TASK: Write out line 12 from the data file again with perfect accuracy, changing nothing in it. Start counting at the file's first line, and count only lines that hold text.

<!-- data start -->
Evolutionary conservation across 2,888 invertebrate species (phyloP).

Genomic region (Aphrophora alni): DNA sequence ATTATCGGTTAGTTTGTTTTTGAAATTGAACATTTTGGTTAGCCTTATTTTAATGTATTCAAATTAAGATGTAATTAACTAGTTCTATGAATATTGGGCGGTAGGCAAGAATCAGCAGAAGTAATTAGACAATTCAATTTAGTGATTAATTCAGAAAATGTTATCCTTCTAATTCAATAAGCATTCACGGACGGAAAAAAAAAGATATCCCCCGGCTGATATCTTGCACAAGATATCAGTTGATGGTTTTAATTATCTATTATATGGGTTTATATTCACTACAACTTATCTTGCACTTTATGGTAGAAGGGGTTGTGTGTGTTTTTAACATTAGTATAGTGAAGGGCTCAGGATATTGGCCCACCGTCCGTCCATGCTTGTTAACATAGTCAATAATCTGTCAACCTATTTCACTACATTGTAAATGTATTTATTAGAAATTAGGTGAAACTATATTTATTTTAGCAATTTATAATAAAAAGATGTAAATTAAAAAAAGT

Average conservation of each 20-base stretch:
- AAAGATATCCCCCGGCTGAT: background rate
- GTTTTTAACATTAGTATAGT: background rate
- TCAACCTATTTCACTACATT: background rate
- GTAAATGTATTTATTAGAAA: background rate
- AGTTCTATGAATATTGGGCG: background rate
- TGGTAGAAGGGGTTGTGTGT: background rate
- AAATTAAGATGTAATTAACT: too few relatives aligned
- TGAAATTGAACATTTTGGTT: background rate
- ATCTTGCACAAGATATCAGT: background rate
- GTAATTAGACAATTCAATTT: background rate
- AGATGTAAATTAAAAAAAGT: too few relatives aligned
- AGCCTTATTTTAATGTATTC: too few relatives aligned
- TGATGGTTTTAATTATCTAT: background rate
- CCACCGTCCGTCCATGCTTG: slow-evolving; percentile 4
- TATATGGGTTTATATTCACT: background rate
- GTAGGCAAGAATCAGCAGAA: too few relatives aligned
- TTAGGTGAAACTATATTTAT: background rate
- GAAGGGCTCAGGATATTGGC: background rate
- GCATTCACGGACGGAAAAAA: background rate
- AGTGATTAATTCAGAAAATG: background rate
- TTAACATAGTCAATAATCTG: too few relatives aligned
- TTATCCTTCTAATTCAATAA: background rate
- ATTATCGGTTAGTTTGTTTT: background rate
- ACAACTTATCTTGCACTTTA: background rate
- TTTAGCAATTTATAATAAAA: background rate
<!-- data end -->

- ATCTTGCACAAGATATCAGT: background rate